Overview : Philadelphia has always been a melting pot of ethnic backgrounds and cultures. Proof of this is in the pudding - or in the ovens and... more »
Philadelphia has always been a melting pot of ethnic backgrounds and cultures. Proof of this is in the pudding - or in the ovens and... more » stove tops of the area. There's no better way to explore the history and cultural mix of the city than by sampling the food it made famous.
Of course, we're talking cheese steaks and pretzels, which are iconic to the area. But we're also talking fresh produce markets and butcher shops, diners and five star restaurants. The city that offered the world the Automat (may it rest in peace) now offers a great mix of traditional foodstuff and cutting edge cuisine. less «
Top tip - this tour features a lot of tempting food offerings, but no standard breakfast fare. If you're going to eat as you go (and... more » it's encouraged), this may be a good afternoon or evening tour - unless you're one who wakes up craving a good cheese steak (which are available 24 hours a day in Philly).
Though this can be a combo walking-driving tour, remember that sampling the food does cost in calories. Walking the entire route - less than three miles - may help balance that scale.
The city's best bargain may be the Italian Market parking lot. Located on Carpenter Street between 9th and 10th, the lot charges just $5 a day.
As with any walking tour, hydration is important. Pack the water bottles in your back pack to avoid the hefty markup at the various locations. less «
Any food tour of the city of Brotherly Love should start with the food that Philly is famous for: the cheese steak. And where better to start than at the birthplace of the cheese steak, Pat's King of Steaks?
Well, the fans of Geno's Steaks, right across the street, would disagree. And that's why this Food Tour starts with a warning. There's a war... More - albeit a friendly one - going on at this intersection. And to choose sides, you're going to have to sample a cheese steak at both corners (Pat's and Geno's). So order a cheese steak here at Pat's, but share it with the rest of your party. Then be prepared to do the same with the cheese steak you'll be ordering across the street at Geno's.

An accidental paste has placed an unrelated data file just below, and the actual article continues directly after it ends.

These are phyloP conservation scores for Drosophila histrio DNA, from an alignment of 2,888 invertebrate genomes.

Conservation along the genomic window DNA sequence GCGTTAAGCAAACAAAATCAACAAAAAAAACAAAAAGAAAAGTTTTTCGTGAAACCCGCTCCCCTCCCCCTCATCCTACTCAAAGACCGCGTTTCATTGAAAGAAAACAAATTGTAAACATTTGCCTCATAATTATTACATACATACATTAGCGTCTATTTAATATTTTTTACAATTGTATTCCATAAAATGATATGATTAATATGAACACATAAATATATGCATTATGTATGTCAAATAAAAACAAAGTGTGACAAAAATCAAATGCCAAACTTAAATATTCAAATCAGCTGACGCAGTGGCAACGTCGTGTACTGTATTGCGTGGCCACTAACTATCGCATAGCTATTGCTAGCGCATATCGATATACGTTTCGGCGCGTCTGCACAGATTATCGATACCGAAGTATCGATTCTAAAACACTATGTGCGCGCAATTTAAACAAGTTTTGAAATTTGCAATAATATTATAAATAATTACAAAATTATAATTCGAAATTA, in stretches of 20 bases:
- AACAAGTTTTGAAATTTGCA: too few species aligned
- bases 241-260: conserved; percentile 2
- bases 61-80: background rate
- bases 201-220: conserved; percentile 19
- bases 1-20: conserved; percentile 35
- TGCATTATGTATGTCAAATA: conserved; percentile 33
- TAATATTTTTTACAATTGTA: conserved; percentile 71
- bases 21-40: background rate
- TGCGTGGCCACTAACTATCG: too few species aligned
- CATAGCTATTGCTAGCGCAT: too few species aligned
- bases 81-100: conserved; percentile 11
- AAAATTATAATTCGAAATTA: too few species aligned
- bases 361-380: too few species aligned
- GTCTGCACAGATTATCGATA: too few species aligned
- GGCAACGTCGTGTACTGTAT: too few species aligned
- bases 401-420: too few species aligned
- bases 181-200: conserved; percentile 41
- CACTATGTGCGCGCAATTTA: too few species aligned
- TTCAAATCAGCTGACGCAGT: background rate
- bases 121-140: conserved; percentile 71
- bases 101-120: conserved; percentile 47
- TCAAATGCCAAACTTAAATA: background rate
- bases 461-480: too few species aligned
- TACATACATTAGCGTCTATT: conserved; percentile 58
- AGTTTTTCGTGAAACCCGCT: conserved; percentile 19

A little history - Pat's has been serving up steak sandwiches 'wit or wit'out' (more on that later) since 1930, when owner Pat Oliveri decided he wanted something different for lunch than the hot dogs he was selling. He chopped up some meat, scooped it into a fresh Italian roll, and added some fried onions. A cabbie asked for a bite of the sandwich, Oliveri obliged, and a legend was born.
Cheese was added later at the customers' demand. Which leads to the "wit or wit'out" question. There's an art to ordering a Philly cheese steak in its hometown. You order "wit" - as in "wit American," "wit provolone," or "wit Whiz" (as in Cheez Whiz, the bright yellow cheesy sauce made by Kraft Foods that some locals swears by).
"Wit or wit'out" also goes for onions. "American wit'out" will get you a steak sandwich with American cheese, hold the onion.
And to avoid a misstep, remember that American, provolone and Whiz are the cheeses of choice. Presidential candidate John Kerry ordered one "wit Swiss" back in 2003, and lost the election. Coincidence? You decide.
Hours of Operation:
Open 24/7, closed Thanksgiving and Christmas
1237 East Passyunk Ave
For 36 years, Pat's King of Steaks ruled the cheese steak world - or at least its corner in South Philly. Then in 1966 Geno's moved in across the street. Legend has it that founder Joe Vento decided that if he wanted to sell cheese steaks, he may as well go where they're already being eaten. Thus began the Philly Cheese Steak wars.
Cross the... More street after leaving Pat's to check out the competition. You'll see that Geno's is similar to Pat's - same quick-paced operation, same rather limited (but delicious) menu, same lines out the door at all hours of the day and night.
The two have had a friendly competition going on for more than 40 years. For what it's worth, Pat Oliveri invented the cheese steak - but Joe Vento claims to be the first to add cheese. No matter. The outcome - on either side of the street - is meaty, cheesy, and deliciously Philadelphian.
The building itself is also something of legend. The exterior is an explosion of neon, while the interior is lined with signed photos of the celebs who visited for a "steak wit Whiz" over the decades.
Hours of Operation:
24/7 It never closes!
1219 S. 9th Street
Continue down 9th Street until you hit the area known to tourists as "The Italian Market." Most locals just refer to this as 9th Stret, as in "They had fresh strawberries on 9th Street today." Whatever you call it, the Italian Market is a wonderful mix of grocery stores, bakeries, butcher shops and the like.
Despite its name,... More the Italian Market has always been a mix of ethnic food shops and restaurants. And "always" is a long time, as this is America's oldest outdoor market. It's the heart of Italian society in the city, but still an excellent blend of ethnicities and cultures.